Grafting plants is a delicate process mostly used in asexual propagation of plants. It is tedious and time-consuming even for skilled laborers in the horticulture and agriculture industry to successfully manage to fuse two parts of a plant and hope for it to grow into a new one. But now, a robot (no surprise) can do this task efficiently and in fact much faster than any skilled gardener.
A team of scientists at Clemson University’s Coastal Research Center, led by vegetable expert Richard Hassell, has modified a Korean-manufactured robot and designed a system than allows it to fully handle 50 grafts per minute, or a total of 3,000 per hour. An output equivalent of more or less 24 skilled workers working on a cucurbit (e.g. a melon, pumpkin or cucumber), or a dozen of tomato grafters working in one hour.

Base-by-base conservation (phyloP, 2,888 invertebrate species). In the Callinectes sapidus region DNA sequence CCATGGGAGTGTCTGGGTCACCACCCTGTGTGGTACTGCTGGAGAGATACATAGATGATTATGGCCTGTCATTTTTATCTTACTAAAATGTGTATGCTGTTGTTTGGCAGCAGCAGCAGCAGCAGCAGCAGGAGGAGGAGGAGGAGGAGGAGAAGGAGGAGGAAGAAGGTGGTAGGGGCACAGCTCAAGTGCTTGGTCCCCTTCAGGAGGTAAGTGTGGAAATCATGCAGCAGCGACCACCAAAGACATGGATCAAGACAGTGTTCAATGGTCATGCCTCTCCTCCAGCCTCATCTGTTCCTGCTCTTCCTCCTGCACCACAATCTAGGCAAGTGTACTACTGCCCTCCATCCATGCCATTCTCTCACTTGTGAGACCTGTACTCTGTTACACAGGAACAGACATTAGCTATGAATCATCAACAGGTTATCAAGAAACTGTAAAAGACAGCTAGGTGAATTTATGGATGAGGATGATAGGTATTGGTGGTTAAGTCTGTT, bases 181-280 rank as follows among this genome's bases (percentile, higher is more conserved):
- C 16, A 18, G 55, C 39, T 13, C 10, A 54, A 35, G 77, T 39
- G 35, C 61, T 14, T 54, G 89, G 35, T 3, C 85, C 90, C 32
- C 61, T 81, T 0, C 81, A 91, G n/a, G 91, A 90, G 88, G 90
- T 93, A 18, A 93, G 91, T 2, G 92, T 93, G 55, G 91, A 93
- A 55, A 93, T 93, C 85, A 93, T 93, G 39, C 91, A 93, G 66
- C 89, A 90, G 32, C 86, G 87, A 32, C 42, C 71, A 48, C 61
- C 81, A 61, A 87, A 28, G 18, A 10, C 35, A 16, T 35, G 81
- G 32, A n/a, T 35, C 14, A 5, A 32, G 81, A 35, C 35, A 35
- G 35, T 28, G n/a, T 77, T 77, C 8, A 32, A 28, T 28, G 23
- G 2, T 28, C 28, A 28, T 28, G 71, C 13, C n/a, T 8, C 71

Hassell’s robot gardener can perform precise cuts and do grafts even with the most sensitive plants, thereby reducing the high failure rate, at a swift pace. “This reduces labor costs while at the same time enhancing healthy and robust growth because the same clean cut is made every time.”
The robot gardener will be one of many examples of “reducing labor costs”. and improving quality we are going to see over the coming years and decades. This post is a perfect example of the yin/yang of this type of automation – production goes up meaning cheaper and higher quality product for humans at the expense of human’s jobs.